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J Thromb Haemost. 2011 Jun;9(6):1143-8. doi: 10.1111/j.1538-7836.2011.04265.x.

Prospective evaluation of the clinical utility of quantitative bleeding severity assessment in patients referred for hemostatic evaluation.

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Department of Hematology, San Bortolo Hospital, Vicenza, Italy.



Quantitative bleeding assessment tools (BATs) have been used to describe the severity of the bleeding phenotype in patients with von Willebrand disease.


To evaluate the clinical usefulness of a BAT for the diagnosis of mild bleeding disorders (MBDs) in previously undiagnosed patients.


We prospectively assessed 215 patients who were consecutively referred for evaluation of bleeding symptoms (n=71), abnormal laboratory clotting test results (n=105) or family investigation (n=39) at two second-level centers. The bleeding history was assessed by a young investigator who administered the BAT instrument, and also by a senior physician who independently evaluated the patient and made the final diagnoses. Sensitivity, specificity, negative predictive value (NPV) and positive predictive value (PPV) were computed for a predefined bleeding score (BS) cut-off (BS of >3). Receiver operating characteristic curves were used to establish a diagnostic prediction rule.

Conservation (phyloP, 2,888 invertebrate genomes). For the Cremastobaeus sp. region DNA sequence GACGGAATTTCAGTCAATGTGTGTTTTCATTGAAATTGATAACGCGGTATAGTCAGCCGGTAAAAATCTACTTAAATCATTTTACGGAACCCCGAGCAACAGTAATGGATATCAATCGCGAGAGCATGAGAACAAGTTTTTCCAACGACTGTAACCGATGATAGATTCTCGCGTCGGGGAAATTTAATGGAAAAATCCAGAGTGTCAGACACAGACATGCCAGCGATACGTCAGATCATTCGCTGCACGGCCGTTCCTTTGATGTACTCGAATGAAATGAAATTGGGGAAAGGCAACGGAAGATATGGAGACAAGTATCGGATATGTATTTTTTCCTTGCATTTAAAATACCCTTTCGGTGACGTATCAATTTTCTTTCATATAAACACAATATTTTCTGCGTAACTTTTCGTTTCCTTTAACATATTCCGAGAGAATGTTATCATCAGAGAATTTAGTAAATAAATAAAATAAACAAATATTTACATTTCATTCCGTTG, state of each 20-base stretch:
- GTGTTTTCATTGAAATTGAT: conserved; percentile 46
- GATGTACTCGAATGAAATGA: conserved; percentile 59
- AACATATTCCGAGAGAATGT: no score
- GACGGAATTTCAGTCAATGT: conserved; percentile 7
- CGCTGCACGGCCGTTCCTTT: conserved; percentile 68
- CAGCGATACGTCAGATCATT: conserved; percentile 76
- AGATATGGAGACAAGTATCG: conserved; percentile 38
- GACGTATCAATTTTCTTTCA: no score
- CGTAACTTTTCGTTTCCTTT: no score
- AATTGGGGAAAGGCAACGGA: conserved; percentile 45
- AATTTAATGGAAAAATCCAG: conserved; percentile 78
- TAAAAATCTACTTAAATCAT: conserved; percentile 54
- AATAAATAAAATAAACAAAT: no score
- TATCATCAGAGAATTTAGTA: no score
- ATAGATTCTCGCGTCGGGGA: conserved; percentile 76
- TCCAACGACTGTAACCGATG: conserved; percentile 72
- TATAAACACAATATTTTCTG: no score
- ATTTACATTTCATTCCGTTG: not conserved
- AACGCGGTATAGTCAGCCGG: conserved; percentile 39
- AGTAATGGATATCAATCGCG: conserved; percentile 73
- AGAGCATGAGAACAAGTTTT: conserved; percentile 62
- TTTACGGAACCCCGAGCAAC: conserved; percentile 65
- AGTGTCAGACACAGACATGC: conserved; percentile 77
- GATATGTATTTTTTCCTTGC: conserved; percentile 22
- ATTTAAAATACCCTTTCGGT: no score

Assuming the prevalence of MBD in the general population to be ∼1%, a normal BS (≤3) had a very high NPV (99.2%). The PPVs in patients referred for hemostatic or family evaluation at second-level clinics were estimated to be 71.0% and 77.5% (assuming MDB prevalences of 20% and 50%, respectively, in these settings). Measurement of BS in addition to activated partial thromboplastin time significantly increased the diagnostic efficiency of the BAT instrument (NPV of 99.6%).


BAT use improves the evaluation of patients with suspected MBD, and we propose its use in a clinical prediction guide based on BAT and activated partial thromboplastin time for the exclusion of patients with suspected MBD in a low-prevalence setting.

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